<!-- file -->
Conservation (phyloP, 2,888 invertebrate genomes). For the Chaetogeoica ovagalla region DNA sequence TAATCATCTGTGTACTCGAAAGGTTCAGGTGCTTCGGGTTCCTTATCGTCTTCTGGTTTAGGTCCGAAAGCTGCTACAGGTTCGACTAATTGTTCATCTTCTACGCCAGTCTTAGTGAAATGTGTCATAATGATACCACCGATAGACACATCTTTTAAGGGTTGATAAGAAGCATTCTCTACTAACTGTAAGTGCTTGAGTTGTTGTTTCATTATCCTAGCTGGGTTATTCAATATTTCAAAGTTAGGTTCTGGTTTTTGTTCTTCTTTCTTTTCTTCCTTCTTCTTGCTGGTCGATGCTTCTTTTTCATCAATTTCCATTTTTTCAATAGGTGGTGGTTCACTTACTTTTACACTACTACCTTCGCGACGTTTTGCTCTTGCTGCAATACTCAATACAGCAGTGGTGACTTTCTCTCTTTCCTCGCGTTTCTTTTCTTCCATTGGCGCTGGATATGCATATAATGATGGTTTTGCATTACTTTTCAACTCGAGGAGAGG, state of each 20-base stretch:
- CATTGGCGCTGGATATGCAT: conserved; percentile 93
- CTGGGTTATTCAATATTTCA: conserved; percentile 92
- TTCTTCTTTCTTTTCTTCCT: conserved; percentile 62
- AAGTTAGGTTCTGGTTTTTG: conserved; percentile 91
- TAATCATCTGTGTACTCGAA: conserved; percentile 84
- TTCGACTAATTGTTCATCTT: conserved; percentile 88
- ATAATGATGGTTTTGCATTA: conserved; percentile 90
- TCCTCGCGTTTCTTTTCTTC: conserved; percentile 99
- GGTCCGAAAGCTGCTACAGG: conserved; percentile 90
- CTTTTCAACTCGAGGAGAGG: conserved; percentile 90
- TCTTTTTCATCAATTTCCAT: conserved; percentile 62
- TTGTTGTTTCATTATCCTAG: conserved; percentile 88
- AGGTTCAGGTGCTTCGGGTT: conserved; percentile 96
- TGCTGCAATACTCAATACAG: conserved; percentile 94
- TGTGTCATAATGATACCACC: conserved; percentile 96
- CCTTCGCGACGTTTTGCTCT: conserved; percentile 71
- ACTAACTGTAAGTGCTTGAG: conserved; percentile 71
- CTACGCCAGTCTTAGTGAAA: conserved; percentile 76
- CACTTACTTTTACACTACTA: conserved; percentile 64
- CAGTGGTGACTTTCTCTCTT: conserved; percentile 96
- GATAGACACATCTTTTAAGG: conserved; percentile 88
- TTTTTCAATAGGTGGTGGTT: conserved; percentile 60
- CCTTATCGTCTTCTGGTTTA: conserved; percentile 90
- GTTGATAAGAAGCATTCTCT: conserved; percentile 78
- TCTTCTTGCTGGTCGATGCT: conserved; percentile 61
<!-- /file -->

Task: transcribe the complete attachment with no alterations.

Conservation (phyloP, 2,888 invertebrate genomes). For the Chaetogeoica ovagalla region DNA sequence TAATCATCTGTGTACTCGAAAGGTTCAGGTGCTTCGGGTTCCTTATCGTCTTCTGGTTTAGGTCCGAAAGCTGCTACAGGTTCGACTAATTGTTCATCTTCTACGCCAGTCTTAGTGAAATGTGTCATAATGATACCACCGATAGACACATCTTTTAAGGGTTGATAAGAAGCATTCTCTACTAACTGTAAGTGCTTGAGTTGTTGTTTCATTATCCTAGCTGGGTTATTCAATATTTCAAAGTTAGGTTCTGGTTTTTGTTCTTCTTTCTTTTCTTCCTTCTTCTTGCTGGTCGATGCTTCTTTTTCATCAATTTCCATTTTTTCAATAGGTGGTGGTTCACTTACTTTTACACTACTACCTTCGCGACGTTTTGCTCTTGCTGCAATACTCAATACAGCAGTGGTGACTTTCTCTCTTTCCTCGCGTTTCTTTTCTTCCATTGGCGCTGGATATGCATATAATGATGGTTTTGCATTACTTTTCAACTCGAGGAGAGG, state of each 20-base stretch:
- CATTGGCGCTGGATATGCAT: conserved; percentile 93
- CTGGGTTATTCAATATTTCA: conserved; percentile 92
- TTCTTCTTTCTTTTCTTCCT: conserved; percentile 62
- AAGTTAGGTTCTGGTTTTTG: conserved; percentile 91
- TAATCATCTGTGTACTCGAA: conserved; percentile 84
- TTCGACTAATTGTTCATCTT: conserved; percentile 88
- ATAATGATGGTTTTGCATTA: conserved; percentile 90
- TCCTCGCGTTTCTTTTCTTC: conserved; percentile 99
- GGTCCGAAAGCTGCTACAGG: conserved; percentile 90
- CTTTTCAACTCGAGGAGAGG: conserved; percentile 90
- TCTTTTTCATCAATTTCCAT: conserved; percentile 62
- TTGTTGTTTCATTATCCTAG: conserved; percentile 88
- AGGTTCAGGTGCTTCGGGTT: conserved; percentile 96
- TGCTGCAATACTCAATACAG: conserved; percentile 94
- TGTGTCATAATGATACCACC: conserved; percentile 96
- CCTTCGCGACGTTTTGCTCT: conserved; percentile 71
- ACTAACTGTAAGTGCTTGAG: conserved; percentile 71
- CTACGCCAGTCTTAGTGAAA: conserved; percentile 76
- CACTTACTTTTACACTACTA: conserved; percentile 64
- CAGTGGTGACTTTCTCTCTT: conserved; percentile 96
- GATAGACACATCTTTTAAGG: conserved; percentile 88
- TTTTTCAATAGGTGGTGGTT: conserved; percentile 60
- CCTTATCGTCTTCTGGTTTA: conserved; percentile 90
- GTTGATAAGAAGCATTCTCT: conserved; percentile 78
- TCTTCTTGCTGGTCGATGCT: conserved; percentile 61